And yet, he also recognizes that all of this has come because of sin.  He begs God to be compassionate … to brings compassion for God’s own sake …   It’s easy for me to resonate with these verses … if we reflect on it, I suspect we can all resonate with them … because when we honestly look in the mirror, we see ourselves; not as the world might see us, all cleaned up, polished and nice … we see our brokenness.   Most of us know, if we are honest, like the Psalmist, that we are indeed deserving of God’s wrath.  We are a people who are in need of compassion … and help!

In first Timothy, we have the apostle Paul asking the people to pray!  At the end of chapter 1, he mentions that there are some people in the church who have been (in Paul’s words) flat-out shipwrecked in their faith.  Here in chapter 2, Paul is inviting us to turn our lives to God … to lift up our lives, our joys and our sorrows, are struggles and our words of thanks … just as we will be doing in a few minutes as a church family.  God’s help and mercy is desperately needed.  We see the need we have to pray for our leaders regularly.  We have a president who needs wisdom beyond himself to know what to do concerning both domestic and international affairs.  It’s easy for us to complain about our leaders, but how would any of us possibly handle the many pressures our president is under.   Paul says that the need for prayer for kings and other gov’t officials is paramount if we have any hope of lasting peace.  The Christians at the time of this letter are living in a rough period. … Whereas our Old Testament passages find God’s people falling to the Babylonians, the Christians Paul is addressing are under Roman rule.

This is one of the disputed Pauline letters.  If it was written by the apostle, then it would have been written somewhere in the mid 60’s.  If it was not written by Paul, scholars suggest it might have been as late as the 90’s.  In the year, 64, the emperor, Nero blamed Christians for the fire in Rome and began to persecute them.  So, either way, whether the letter was authentic to Paul, or whether it was written later, Christians had already been scapegoated and were suffering under sporadic persecution in various places in the empire.  They must have been deeply longing for an elusive piece of peace.

But, even so, what the author most wants is to see people living in a different kind of peace … that comes from Christ.  We read in the epistle that this is why Christ has come … not to make all aspects of life easy, but to reconcile us to God and bring us inner peace.  In his second letter to the Corinthians, Paul spelled out all of the calamities that he had endured.  He writes … “I have worked much harder, been in prison more frequently, been flogged more severely, and been exposed to death again and again. Five times I received from the Jews the forty lashes minus one. Three times I was beaten with rods, once I was pelted with stones, three times I was shipwrecked, I spent a night and a day in the open sea, I have been constantly on the move. I have been in danger from rivers, in danger from bandits, in danger from my fellow Jews, in danger from Gentiles; in danger in the city, in danger in the country, in danger at sea; and in danger from false believers. I have labored and toiled and have often gone without sleep; I have known hunger and thirst and have often gone without food; I have been cold and naked. Besides everything else, I face daily the pressure of my concern for all the churches. Who is weak, and I do not feel weak? Who is led into sin, and I do not inwardly burn?” Yet in spite of this, he could also write that he had learned to be content in all circumstances. … In our text, we are also here offered the inner peace that comes through being restored to a right relationship with God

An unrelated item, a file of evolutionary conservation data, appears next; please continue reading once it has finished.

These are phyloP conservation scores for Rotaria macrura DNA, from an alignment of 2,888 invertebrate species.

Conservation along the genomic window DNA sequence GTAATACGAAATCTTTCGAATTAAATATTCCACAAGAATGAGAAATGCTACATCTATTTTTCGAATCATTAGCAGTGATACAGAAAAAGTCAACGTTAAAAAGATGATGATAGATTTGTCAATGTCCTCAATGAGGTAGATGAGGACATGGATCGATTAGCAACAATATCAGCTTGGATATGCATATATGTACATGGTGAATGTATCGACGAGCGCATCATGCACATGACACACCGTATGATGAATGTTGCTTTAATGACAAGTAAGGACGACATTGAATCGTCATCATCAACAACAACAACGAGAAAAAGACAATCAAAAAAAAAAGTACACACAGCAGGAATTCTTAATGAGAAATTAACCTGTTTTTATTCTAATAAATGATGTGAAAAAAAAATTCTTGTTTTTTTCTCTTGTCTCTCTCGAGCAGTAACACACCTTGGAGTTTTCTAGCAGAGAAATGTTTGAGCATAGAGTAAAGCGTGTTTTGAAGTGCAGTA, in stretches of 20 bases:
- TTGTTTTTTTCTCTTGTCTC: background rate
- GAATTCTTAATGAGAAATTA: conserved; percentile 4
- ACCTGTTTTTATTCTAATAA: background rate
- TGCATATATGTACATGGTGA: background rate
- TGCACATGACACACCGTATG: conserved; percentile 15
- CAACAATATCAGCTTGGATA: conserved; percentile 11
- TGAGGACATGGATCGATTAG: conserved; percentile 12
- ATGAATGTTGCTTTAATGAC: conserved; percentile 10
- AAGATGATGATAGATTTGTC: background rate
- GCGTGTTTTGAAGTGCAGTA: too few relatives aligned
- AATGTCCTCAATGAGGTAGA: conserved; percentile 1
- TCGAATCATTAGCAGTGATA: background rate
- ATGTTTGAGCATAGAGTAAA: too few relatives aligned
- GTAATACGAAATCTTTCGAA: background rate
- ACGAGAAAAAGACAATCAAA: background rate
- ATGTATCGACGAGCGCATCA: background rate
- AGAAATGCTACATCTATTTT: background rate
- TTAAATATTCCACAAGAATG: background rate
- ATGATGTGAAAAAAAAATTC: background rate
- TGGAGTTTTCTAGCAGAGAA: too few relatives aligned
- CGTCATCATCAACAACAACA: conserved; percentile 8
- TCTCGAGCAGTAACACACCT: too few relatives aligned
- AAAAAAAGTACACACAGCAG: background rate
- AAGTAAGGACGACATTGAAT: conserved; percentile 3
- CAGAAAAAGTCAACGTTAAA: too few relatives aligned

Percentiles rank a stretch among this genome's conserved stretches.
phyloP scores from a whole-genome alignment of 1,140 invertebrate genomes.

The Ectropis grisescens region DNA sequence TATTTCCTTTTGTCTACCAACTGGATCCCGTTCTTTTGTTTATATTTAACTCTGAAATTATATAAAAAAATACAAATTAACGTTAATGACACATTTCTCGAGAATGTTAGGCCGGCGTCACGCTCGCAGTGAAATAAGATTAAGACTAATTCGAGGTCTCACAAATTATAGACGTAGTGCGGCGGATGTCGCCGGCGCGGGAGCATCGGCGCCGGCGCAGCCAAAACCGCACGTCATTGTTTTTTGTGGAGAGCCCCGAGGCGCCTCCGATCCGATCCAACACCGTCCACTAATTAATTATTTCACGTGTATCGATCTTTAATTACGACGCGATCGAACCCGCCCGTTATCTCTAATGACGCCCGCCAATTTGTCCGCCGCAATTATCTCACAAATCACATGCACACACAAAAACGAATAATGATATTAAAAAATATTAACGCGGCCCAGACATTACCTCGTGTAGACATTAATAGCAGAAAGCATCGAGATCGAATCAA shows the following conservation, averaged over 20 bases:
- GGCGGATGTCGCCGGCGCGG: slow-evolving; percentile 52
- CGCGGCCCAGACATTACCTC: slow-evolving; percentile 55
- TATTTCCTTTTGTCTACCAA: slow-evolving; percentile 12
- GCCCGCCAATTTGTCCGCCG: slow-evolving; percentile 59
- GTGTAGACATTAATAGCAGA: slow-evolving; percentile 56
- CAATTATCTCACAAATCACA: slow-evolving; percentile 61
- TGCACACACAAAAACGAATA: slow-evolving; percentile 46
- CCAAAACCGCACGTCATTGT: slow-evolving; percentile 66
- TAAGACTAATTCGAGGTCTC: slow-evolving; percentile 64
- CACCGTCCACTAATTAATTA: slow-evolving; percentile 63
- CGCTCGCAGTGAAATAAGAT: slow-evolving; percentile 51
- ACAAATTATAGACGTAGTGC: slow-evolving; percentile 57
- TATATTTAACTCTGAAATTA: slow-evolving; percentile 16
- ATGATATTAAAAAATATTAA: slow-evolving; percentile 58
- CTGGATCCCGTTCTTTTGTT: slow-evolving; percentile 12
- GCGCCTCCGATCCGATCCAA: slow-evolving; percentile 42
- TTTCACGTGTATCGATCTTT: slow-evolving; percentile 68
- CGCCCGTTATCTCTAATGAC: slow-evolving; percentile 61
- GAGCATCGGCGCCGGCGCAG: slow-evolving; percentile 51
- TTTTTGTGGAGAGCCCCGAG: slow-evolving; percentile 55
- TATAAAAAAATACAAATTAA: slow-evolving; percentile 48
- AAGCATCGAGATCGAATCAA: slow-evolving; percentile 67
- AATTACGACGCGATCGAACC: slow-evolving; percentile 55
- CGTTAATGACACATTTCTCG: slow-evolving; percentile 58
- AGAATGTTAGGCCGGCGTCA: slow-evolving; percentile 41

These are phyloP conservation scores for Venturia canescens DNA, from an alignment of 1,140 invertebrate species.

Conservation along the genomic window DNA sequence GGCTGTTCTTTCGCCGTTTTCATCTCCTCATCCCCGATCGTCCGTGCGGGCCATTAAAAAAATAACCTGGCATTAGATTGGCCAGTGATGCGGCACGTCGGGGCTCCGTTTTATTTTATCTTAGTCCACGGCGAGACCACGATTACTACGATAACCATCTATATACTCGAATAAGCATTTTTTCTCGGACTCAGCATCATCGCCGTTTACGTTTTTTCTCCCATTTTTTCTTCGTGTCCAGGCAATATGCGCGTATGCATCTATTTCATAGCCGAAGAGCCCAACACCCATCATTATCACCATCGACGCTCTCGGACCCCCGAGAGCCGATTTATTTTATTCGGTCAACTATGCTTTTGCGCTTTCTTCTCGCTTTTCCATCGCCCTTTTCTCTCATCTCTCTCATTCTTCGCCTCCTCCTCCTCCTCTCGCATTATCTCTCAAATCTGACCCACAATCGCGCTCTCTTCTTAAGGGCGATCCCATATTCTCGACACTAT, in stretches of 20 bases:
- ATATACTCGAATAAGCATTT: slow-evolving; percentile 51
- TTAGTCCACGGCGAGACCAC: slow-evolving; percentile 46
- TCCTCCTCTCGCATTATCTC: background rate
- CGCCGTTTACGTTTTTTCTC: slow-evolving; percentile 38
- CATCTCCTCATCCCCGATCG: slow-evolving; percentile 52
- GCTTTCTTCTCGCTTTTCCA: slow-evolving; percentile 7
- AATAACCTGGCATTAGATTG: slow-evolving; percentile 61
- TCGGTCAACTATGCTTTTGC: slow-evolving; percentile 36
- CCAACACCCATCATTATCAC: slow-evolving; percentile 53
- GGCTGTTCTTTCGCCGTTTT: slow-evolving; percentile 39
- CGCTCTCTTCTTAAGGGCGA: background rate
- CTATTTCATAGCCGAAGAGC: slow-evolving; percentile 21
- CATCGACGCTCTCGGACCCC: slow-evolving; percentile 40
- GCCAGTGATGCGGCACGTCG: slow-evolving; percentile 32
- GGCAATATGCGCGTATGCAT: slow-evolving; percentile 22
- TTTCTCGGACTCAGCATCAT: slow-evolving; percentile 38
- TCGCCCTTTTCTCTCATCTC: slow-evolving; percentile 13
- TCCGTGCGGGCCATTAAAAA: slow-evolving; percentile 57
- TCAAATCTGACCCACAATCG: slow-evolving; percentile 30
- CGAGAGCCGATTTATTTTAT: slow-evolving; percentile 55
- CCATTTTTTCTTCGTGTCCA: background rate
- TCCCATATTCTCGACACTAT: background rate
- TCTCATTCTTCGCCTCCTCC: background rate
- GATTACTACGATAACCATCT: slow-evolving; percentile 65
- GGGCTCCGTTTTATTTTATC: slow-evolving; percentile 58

The cessation of all war would be great … It would be such a blessing if all of the hard things in my life began to dissolve away.

My friend, who is a pastor, has speculated that those who are faithful get an easier ride through life by God.  They live longer.  They are rescued by God from all sorts of things.  God protects these people in special ways.  But, I just don’t think that is true.  I don’t think it lines up with scripture generally, or with the scriptures for today.  The scripture indicates that in this life, the rain falls on the just and the unjust.

In our gospel passage, we run into Jesus … and Jesus is doing his thing telling parables.   The very first commentator I read said that out of all of Jesus’ parables, this is the hardest parable to understand.

We have this steward who, in our eyes, is unethical … and yet Jesus is commending the fellow.  What in the world is going on??  Let me just touch on it for a minute in closing.

So, this manager has squandered the man’s property.  He has been accused by the manager … and he does not deny it.  He is told to get the accounts in order, and then he will be fired.  So, he takes the opportunity to set himself up for the future.  I’m not going to solve the dilemma of why Jesus used this example.  Some commentators speculate that, “It is one thing to applaud the dishonest steward because he acted cleverly, and another issue altogether to applaud the clever steward for acting dishonestly.”  Either way, the crux of the parable seems quite clearly pointed out by Jesus at the end of the text … to seek with all we have what really matters most in life … not a life focused on wealth/ pleasure/ security and the types of things where we build kingdoms for ourselves in this world … but to seek God and His kingdom, and the deeper inner peace that comes from God that will sustain us despite our circumstances.

Our worlds will be rocked from time to time through the various circumstances of life … may we like the Psalmist be able to turn with confidence to God in those days, praying as he prayed, “Help us, O God of our salvation, for the glory of your name; deliver us, and forgive our sins, for your name’s sake.”